That’s why Seattle Neighborhood Greenways’ Board of Directors and the local Bowline Fund have boldly stepped up to match your gifts 2-to-1 this fall, as we head into our busiest season of citywide organizing yet.

Your financial support will help us keep moving the city in the right direction. Please consider taking just a moment to make a gift of any size today.

When you donate to Seattle Neighborhood Greenways, you’re helping accelerate safe streets solutions in Seattle. Your support makes it possible for SNG to:

  • Champion safe routes for kids to walk and bike to school
  • Work for safe routes to walk and bike to transit hubs
  • Advocate for walking and biking projects with historically underserved communities
  • Organize for a bike network that connects to every neighborhood

With your support, we know that “safe streets for all” is more than just a hopeful vision — it’s a future that we all, working together as concerned neighbors and proactive communities, can make possible. Thank you for considering a one-time or monthly donation this #GivingTuesday.

In gratitude for all you do to help make Seattle a city that all people can walk, bike, move, and thrive in, 

— Gordon, Clara, and Susan at Seattle Neighborhood Greenways

Truly any gift amount will help. And, thanks to a collective double-match by our Board of Directors and the Bowline Fund, your donation this year will go three times as far!

Seattle Neighborhood Greenways
220 2nd Ave S #100

Seattle, WA 98104

Facebook | Twitter | Instagram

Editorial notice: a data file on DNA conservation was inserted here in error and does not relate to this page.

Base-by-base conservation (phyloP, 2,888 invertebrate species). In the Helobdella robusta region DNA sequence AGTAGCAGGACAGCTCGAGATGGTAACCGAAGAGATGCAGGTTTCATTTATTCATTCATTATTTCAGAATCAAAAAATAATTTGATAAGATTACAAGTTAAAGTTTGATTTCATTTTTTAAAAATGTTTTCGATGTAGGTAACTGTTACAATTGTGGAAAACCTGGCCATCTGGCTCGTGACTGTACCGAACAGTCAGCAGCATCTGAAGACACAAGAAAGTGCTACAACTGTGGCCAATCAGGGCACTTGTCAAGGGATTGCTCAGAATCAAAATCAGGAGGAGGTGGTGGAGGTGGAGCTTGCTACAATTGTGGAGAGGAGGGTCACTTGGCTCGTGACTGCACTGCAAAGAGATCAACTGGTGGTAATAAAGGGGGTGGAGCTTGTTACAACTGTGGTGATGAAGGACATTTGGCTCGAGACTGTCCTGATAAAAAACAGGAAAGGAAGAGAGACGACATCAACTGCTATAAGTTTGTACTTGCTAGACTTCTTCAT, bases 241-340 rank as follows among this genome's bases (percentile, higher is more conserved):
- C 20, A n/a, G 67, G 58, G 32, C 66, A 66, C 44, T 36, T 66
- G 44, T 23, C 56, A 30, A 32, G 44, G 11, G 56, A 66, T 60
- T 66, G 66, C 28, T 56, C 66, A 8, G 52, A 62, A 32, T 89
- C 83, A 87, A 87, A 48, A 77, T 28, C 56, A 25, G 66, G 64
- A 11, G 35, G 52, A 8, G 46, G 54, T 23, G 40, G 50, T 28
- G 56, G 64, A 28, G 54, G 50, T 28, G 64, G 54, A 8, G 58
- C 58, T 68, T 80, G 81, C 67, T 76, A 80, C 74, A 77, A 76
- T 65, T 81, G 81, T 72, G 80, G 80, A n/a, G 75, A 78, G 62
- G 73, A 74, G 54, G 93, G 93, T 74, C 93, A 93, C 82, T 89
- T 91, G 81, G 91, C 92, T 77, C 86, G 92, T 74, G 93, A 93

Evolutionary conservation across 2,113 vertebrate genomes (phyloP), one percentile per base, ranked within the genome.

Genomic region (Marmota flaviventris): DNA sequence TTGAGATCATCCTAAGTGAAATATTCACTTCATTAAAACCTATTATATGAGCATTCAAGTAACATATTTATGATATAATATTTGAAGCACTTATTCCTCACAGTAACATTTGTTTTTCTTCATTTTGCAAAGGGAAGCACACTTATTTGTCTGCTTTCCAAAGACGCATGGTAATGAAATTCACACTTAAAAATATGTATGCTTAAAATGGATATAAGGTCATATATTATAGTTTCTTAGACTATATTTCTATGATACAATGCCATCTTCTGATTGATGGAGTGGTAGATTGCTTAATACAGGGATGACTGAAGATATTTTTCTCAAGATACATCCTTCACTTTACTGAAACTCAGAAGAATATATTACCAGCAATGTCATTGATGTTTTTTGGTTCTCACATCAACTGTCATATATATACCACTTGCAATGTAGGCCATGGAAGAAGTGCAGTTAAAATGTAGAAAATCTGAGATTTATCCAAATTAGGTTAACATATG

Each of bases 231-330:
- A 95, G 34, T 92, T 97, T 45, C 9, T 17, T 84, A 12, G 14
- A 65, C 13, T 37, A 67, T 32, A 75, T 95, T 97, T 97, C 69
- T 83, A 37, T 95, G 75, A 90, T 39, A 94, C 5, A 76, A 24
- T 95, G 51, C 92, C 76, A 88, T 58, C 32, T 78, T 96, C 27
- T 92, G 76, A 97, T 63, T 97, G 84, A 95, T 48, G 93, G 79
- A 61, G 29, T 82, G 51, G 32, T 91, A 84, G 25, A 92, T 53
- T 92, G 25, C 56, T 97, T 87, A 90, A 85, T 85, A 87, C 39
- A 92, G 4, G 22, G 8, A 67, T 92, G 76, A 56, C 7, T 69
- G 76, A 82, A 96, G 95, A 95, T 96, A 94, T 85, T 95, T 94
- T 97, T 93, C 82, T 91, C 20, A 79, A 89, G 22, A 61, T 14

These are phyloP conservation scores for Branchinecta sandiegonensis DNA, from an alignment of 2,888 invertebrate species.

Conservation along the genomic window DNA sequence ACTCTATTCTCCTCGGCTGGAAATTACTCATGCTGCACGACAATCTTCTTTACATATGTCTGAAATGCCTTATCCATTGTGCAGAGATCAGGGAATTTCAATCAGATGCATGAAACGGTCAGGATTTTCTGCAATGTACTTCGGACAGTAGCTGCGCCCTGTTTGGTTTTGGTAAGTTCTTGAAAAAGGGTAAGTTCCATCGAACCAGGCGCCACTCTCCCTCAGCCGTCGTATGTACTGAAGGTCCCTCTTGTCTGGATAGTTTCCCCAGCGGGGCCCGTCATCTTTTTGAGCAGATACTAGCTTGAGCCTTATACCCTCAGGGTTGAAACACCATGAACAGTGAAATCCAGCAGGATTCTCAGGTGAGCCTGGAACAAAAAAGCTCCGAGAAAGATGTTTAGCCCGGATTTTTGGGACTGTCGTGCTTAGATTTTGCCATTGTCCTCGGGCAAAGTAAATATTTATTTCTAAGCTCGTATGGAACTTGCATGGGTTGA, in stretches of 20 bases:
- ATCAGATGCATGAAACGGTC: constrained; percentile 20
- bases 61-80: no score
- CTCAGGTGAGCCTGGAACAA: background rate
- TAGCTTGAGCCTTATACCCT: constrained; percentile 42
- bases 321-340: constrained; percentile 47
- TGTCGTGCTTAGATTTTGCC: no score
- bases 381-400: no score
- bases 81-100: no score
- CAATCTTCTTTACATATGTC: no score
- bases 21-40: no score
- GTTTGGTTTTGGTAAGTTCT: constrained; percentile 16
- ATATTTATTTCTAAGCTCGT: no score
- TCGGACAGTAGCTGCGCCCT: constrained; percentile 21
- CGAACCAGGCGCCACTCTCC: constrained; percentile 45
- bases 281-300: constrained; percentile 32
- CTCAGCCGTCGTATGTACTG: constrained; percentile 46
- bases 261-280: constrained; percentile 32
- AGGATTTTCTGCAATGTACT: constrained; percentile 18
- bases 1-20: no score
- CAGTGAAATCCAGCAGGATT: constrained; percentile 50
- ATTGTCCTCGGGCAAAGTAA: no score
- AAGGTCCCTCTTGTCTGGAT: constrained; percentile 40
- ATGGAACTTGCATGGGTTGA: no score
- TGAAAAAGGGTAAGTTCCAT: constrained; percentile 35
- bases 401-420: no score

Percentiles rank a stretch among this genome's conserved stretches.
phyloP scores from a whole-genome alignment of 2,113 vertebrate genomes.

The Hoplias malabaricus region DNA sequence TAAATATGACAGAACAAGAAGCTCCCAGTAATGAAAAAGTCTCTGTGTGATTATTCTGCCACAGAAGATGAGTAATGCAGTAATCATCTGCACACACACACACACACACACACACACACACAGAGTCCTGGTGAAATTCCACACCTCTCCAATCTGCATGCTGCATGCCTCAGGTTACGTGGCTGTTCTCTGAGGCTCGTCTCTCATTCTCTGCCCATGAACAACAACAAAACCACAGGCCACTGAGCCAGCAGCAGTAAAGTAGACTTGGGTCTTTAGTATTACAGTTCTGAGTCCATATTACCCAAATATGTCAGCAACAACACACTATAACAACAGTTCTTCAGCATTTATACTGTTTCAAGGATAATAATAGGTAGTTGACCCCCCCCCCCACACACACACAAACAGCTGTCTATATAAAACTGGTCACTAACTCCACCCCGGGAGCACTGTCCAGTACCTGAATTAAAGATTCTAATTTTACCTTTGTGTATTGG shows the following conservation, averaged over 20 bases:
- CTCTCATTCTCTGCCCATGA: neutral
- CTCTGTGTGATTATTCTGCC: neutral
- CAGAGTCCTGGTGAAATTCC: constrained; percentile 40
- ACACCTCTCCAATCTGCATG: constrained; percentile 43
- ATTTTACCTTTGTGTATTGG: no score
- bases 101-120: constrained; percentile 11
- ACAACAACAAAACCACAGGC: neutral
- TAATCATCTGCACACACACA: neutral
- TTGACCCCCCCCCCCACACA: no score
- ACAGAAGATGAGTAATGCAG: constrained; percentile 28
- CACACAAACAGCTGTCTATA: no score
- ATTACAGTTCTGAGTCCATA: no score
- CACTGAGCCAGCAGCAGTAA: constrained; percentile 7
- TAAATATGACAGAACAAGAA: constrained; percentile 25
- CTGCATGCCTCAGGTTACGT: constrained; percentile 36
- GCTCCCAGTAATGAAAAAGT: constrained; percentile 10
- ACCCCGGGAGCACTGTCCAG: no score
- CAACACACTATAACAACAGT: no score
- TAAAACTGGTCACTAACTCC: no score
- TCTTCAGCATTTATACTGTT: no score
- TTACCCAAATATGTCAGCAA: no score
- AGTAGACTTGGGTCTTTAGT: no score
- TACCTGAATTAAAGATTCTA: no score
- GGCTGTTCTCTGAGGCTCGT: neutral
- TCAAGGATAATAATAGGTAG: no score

All gifts to Seattle Neighborhood Greenways are 100% tax deductible. Please support our ability to advocate for and activate our safe, healthy streets now! And thank you!

5 Key South Seattle Projects

As part of our ongoing commitment to transportation equity, Seattle Neighborhood Greenways partners with communities that are at the greatest risk from unsafe roads and air quality hazards. In these most-impacted neighborhoods our hyper-local coalitions have won dozens of improved crosswalks, miles of bike routes, and improved access to schools, jobs, and transit.

Community leaders in South Seattle are making huge strides against considerable challenges:

Three people smile in front of a festively decorated DVSS booth at a summer festival.1) Georgetown – South Park Trail

Georgetown and South Park are a short, flat, 1.8 mile distance apart. In these adjacent neighborhoods, more than 8,500 people live, 30,000 work, and countless thousands play in parks, schools, festivals, and local establishments. Each southend community hub has essential goods and services that the other doesn’t — However, the lack of safe walking or biking infrastructure keeps the two neighborhoods divided. The Georgetown – South Park trail will connect these two communities.

Last year, after an immense amount of SNG community advocacy and hard work, the City funded the planning and design processes for the trail. But the work wasn’t over! This year, that outreach and design process was underway, with a audit walks, a design workshop, and extensive community outreach at summer festivals and events. Community members are busy rallying support, collecting ideas, and ensuring that this trail will be comfortable, safe, and connect people to the places they need to go. SNG, our local chapter Duwamish Valley Safe Streets (DVSS), and community partners are continuing a massive community engagement effort into 2019. DVSS are also celebrating some fun neighborhood wins, including new lighting re-invigorating the 8th Ave “Scary Trail”, new public art and spaces for people.